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Plant Signal Behav. 2009 November; 4(11): 1078–1080.
PMCID: PMC2819519

Extracellular ATP

A modulator of cell death and pathogen defense in plants


Living organisms acquire or synthesize high energy molecules, which they frugally conserve and use to meet their cellular metabolic demands. Therefore, it is surprising that ATP, the most accessible and commonly utilized chemical energy carrier, is actively secreted to the extracellular matrix of cells. It is now becoming clear that in plants this extracellular ATP (eATP) is not wasted, but harnessed at the cell surface to signal across the plasma membrane of the secreting cell and neighboring cells to cxontrol gene expression and influence plant development. Identification of the gene/protein networks regulated by eATP-mediated signaling should provide insight into the physiological roles of eATP in plants. By disrupting eATP-mediated signaling, we have identified pathogen defense genes as part of the eATP-regulated gene circuitry, leading us to the discovery that eATP is a negative regulator of pathogen defense in plants.1 Previously, we reported that eATP is a key signal molecule that modulates programmed cell death in plants.2 A complex picture is now emerging, in which eATP-mediated signaling cross-talks with signaling mediated by the major plant defense hormone, salicylic acid, in the regulation of pathogen defense and cell death.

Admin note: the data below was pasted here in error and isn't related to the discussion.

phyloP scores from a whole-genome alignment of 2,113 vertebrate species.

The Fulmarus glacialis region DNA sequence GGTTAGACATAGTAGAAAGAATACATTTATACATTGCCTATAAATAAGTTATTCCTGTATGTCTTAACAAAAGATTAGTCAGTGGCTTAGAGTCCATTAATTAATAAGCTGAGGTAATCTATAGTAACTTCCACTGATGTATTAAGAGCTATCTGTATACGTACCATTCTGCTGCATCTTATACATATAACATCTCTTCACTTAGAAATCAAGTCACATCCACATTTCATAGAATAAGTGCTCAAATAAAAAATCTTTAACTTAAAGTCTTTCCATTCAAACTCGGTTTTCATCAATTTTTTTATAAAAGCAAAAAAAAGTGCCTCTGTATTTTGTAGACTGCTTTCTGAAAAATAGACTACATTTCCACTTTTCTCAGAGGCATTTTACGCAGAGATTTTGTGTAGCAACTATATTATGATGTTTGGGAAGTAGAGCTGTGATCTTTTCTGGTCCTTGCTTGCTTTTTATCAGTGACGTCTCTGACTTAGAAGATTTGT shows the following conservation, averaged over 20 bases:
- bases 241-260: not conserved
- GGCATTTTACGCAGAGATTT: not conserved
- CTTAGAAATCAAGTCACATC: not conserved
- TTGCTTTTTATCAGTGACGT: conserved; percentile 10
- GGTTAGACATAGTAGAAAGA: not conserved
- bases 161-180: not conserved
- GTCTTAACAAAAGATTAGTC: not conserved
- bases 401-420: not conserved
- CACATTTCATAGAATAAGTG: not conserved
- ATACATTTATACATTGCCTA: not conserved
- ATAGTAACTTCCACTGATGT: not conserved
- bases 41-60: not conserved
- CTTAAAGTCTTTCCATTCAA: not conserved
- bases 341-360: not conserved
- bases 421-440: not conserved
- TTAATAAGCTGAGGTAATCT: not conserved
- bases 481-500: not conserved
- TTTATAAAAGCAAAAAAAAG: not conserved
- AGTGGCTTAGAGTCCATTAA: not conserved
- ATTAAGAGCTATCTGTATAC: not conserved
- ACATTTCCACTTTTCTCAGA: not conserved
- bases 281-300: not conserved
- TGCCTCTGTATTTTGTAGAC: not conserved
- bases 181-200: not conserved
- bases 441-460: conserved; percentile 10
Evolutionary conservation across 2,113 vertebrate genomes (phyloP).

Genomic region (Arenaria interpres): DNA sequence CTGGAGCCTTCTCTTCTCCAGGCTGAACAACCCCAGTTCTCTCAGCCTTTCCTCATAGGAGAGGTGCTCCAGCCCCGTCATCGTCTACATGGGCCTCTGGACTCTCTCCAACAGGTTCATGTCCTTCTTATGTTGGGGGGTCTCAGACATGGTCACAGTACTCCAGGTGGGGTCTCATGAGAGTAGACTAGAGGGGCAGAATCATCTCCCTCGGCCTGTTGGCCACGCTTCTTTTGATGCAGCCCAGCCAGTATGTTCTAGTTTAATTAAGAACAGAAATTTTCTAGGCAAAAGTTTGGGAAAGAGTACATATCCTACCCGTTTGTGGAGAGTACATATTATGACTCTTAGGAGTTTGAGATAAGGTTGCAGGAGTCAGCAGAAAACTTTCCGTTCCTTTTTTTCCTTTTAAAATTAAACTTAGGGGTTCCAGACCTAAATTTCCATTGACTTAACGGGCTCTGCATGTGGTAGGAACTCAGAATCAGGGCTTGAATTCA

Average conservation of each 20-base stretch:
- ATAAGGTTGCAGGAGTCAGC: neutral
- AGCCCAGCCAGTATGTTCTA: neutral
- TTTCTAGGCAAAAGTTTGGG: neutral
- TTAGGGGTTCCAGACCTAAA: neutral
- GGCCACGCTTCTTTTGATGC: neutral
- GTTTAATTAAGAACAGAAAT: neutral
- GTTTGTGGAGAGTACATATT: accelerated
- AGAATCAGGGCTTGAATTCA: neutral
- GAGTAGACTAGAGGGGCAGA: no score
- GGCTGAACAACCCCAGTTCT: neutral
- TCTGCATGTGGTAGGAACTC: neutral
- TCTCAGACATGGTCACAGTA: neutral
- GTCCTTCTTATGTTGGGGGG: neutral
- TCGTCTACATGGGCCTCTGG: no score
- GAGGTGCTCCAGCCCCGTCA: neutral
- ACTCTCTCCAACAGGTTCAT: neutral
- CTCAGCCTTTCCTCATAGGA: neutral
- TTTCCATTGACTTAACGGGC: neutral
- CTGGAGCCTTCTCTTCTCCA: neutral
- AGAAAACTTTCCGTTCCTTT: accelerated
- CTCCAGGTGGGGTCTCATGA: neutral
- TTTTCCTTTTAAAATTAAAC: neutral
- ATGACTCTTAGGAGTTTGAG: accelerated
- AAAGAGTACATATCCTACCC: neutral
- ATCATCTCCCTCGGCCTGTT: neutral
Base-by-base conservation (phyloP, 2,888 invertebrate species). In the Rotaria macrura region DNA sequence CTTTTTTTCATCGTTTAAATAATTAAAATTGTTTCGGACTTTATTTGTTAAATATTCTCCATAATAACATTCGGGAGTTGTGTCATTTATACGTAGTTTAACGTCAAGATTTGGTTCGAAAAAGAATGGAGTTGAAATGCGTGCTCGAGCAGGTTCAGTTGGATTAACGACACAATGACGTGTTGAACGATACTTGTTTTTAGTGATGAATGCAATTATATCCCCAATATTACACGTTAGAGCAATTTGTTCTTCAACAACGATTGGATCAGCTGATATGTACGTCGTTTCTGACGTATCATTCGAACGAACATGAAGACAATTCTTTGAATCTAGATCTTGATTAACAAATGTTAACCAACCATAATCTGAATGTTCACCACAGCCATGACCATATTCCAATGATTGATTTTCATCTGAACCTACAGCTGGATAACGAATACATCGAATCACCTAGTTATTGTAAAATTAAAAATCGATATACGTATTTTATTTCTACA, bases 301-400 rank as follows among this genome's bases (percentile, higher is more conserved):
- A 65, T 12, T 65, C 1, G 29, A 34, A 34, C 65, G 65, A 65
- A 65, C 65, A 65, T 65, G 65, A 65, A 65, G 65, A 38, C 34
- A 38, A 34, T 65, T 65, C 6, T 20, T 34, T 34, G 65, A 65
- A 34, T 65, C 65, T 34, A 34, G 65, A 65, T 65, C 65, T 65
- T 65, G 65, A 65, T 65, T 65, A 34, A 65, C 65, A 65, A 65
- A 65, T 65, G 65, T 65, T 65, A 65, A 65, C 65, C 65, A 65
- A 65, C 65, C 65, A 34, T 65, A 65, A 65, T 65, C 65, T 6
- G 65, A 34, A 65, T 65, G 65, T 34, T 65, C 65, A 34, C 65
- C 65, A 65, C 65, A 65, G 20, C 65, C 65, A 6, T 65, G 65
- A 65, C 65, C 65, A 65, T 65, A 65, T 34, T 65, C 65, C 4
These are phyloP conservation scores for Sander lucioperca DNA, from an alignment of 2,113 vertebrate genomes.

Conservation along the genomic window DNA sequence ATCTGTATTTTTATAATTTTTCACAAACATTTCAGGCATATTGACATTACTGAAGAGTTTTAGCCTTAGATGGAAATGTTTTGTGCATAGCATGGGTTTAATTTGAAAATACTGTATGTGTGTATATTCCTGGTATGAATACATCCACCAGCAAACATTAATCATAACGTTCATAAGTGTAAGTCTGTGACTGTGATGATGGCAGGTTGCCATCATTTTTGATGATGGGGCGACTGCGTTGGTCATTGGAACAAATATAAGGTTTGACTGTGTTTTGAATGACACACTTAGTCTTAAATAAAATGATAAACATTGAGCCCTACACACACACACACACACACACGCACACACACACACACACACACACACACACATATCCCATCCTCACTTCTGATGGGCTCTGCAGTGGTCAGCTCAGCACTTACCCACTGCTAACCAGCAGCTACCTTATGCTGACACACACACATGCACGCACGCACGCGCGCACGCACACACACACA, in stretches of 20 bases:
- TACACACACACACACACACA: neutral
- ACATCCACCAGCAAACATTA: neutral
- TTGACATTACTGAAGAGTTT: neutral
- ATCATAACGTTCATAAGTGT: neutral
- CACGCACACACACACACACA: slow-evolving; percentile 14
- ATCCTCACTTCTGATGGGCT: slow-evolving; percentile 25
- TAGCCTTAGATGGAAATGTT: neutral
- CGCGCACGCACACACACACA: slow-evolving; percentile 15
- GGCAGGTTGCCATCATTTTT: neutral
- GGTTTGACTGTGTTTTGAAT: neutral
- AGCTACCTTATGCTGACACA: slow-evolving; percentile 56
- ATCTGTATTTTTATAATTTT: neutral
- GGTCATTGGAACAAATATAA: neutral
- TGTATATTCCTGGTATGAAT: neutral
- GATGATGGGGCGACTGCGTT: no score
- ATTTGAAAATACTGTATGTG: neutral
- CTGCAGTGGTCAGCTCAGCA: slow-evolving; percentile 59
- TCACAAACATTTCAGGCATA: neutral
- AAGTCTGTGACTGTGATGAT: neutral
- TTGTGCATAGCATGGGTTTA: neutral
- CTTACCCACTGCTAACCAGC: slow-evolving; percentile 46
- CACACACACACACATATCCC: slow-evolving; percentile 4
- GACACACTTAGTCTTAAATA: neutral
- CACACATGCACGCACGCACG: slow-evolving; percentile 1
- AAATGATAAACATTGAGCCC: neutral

Key words: extracellular ATP, pathogen defense, cell death, salicylic acid, tobacco

The occurrence of eATP appears to be widespread across the plant kingdom—it has been directly or indirectly detected in many plant species including Arabidopsis thaliana,25 Zea mays,2 Phaseolus vulgaris,2 Nicotiana tabacum,1,2 Medicago truncatula6 and Salvia miltiorrhiza.7 The existence of eATP in all plant species investigated to date suggests that it likely has fundamental roles in plant growth and development. Although eATP is also found in vertebrate,8,9 Drosophila10 and microbial cells,11 transcriptional induction of genes coding for key enzymes of plant hormone biosynthesis by eATP4 points to the possibility that eATP-mediated signaling might have signaling functions unique to the plant kingdom. In our recent article1 we indeed demonstrated a unique function of plant eATP—it is a negative regulator of pathogen defense gene expression and disease resistance. Here, we propose a model that predicts the existence of a new class of genes/proteins mediating eATP effects on defense gene expression and cell death. We call these eARPs for extracellular ATP regulated proteins (eARPs). We also discuss the complex relationship between eATP and salicylic acid (SA)-mediated signaling in the context of eARP regulation.

Extracellular ATP has been detected on the surfaces of intact plant leaves on which cuticle development has been suppressed by high humidity,3 in the extracellular fluids of cell suspension cultures,1,2 germinating pollen5 and hydroponic plants,2,4,12,13 on surfaces of root cells,6 and in guttation fluids collected from intact leaves (Chivasa S, unpublished data). We previously demonstrated that enzymatic removal of eATP from these tissues or disruption of its signaling via competitive exclusion from target binding sites with the non-hydrolysable analogue β, γ-methyleneadenosine 5′-triphosphate (AMP-PCP), activates cell death.2 Our recent results reveal that this cell death response is strongly regulated by light intensity.1 This is reminiscent of the requirement of light for hypersensitive cell death induced by certain incompatible pathogens.14 This may indicate a possible involvement of chloroplasts in the cell death response as it has now been demonstrated that porphyrin/chlorophyll catabolites act as pro-death signals in plants15,16 and are the basis for the spontaneous cell death in some lesion-mimic mutants.17,18